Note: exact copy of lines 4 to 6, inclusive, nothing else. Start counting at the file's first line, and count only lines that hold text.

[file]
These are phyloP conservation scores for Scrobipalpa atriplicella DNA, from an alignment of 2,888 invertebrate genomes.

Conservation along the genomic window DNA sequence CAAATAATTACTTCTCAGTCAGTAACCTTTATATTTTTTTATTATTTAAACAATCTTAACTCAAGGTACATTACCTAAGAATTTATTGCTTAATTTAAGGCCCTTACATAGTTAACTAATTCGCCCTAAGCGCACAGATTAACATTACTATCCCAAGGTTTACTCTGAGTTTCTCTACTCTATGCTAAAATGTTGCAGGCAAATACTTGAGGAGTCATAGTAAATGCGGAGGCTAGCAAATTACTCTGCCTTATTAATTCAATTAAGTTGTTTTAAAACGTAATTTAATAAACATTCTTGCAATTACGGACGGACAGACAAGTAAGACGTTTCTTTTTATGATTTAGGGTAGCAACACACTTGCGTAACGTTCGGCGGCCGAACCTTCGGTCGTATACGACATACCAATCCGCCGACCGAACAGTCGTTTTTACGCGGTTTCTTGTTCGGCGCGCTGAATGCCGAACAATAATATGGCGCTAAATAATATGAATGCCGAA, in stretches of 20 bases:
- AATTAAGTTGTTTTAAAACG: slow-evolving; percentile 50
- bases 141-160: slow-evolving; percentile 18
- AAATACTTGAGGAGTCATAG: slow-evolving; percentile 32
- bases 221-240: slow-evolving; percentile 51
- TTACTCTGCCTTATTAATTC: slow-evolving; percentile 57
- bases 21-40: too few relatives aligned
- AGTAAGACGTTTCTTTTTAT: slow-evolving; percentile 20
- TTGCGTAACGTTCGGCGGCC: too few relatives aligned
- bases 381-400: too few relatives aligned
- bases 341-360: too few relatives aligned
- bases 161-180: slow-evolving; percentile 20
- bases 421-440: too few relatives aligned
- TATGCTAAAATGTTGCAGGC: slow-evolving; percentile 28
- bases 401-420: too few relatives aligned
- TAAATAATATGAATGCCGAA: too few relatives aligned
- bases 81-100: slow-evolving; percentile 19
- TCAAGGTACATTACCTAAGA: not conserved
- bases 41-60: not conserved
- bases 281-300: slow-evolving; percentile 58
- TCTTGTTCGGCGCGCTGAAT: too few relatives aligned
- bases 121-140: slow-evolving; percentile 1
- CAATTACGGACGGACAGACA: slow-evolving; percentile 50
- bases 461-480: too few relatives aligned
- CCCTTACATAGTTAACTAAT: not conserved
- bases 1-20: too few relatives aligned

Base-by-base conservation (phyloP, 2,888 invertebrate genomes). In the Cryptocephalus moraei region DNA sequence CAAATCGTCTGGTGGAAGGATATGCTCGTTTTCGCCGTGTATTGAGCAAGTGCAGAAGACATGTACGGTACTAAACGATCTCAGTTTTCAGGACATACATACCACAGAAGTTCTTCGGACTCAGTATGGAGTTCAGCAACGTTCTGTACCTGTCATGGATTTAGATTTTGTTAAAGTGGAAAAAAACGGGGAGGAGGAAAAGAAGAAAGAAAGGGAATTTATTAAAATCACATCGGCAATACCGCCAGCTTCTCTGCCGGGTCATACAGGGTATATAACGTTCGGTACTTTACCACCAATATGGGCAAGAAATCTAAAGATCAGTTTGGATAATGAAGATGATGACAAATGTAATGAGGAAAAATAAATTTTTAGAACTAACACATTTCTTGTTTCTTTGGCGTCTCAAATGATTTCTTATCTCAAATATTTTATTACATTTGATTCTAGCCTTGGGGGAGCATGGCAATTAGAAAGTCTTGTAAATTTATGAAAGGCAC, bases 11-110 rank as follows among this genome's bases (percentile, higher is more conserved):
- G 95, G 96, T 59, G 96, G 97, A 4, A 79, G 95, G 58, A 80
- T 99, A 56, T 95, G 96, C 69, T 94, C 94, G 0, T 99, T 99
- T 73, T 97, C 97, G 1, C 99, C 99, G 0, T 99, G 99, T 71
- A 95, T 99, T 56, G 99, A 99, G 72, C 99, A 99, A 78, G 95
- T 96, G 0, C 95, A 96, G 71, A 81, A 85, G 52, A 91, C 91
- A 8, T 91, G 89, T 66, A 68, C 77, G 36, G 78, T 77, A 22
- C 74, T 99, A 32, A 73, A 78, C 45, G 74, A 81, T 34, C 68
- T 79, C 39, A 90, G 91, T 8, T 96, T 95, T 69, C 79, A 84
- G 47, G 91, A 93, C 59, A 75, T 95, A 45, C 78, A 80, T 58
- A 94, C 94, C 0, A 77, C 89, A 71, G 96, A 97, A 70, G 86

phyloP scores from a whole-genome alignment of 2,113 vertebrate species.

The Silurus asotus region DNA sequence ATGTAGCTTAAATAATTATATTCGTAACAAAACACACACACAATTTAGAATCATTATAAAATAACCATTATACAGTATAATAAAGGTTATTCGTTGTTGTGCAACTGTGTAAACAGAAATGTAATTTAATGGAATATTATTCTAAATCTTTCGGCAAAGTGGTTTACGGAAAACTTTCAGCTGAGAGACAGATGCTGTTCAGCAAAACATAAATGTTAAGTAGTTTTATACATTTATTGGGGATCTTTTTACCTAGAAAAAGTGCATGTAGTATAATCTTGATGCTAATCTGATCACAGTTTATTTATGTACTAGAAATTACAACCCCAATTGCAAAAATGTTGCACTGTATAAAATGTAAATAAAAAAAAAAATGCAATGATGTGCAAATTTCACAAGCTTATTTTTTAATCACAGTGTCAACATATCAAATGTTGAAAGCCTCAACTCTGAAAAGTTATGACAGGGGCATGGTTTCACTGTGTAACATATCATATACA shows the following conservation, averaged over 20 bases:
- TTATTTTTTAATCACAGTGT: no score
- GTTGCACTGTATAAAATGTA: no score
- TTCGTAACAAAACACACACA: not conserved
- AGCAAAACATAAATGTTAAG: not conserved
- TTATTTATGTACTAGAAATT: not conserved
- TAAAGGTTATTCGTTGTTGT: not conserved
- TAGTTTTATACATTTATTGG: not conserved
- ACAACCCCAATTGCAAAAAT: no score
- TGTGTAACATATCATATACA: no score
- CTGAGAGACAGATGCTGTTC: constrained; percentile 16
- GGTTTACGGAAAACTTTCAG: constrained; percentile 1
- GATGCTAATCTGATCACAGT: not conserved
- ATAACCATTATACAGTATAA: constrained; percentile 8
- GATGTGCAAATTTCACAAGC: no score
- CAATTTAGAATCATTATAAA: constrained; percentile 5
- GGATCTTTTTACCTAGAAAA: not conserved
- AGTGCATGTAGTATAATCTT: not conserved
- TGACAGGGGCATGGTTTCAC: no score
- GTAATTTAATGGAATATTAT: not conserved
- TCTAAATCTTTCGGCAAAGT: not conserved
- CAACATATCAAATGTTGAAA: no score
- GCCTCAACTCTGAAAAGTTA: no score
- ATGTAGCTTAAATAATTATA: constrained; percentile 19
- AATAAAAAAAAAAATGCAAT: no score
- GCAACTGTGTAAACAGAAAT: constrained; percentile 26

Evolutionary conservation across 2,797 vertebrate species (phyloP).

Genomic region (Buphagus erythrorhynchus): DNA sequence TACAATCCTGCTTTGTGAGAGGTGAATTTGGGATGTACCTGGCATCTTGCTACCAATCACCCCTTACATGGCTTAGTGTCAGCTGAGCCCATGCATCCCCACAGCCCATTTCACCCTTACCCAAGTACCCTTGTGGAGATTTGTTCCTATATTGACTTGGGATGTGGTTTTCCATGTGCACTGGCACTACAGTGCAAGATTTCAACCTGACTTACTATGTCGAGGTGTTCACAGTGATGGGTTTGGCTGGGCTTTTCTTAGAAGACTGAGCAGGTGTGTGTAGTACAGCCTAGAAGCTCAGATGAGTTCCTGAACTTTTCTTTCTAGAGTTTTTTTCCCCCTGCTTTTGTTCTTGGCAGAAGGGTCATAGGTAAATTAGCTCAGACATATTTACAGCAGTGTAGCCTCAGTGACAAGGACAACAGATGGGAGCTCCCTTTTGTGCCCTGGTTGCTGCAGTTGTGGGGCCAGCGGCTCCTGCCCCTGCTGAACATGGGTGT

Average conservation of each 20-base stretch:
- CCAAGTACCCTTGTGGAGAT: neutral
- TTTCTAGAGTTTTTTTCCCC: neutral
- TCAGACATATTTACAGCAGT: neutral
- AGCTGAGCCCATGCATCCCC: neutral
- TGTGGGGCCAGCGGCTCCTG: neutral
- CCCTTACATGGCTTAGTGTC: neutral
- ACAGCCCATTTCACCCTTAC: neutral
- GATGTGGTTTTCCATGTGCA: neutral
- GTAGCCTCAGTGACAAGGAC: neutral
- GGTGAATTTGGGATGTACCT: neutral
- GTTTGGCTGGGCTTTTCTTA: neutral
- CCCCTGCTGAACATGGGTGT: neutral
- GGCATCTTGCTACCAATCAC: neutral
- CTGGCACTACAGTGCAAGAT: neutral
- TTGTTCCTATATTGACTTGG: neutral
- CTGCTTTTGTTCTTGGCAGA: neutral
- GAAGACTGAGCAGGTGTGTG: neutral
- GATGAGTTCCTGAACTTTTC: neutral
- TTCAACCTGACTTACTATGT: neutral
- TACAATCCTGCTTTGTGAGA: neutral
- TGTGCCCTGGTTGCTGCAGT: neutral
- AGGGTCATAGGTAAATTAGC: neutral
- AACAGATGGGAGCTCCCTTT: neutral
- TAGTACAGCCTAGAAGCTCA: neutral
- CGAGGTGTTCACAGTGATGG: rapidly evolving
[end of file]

- bases 141-160: slow-evolving; percentile 18
- AAATACTTGAGGAGTCATAG: slow-evolving; percentile 32
- bases 221-240: slow-evolving; percentile 51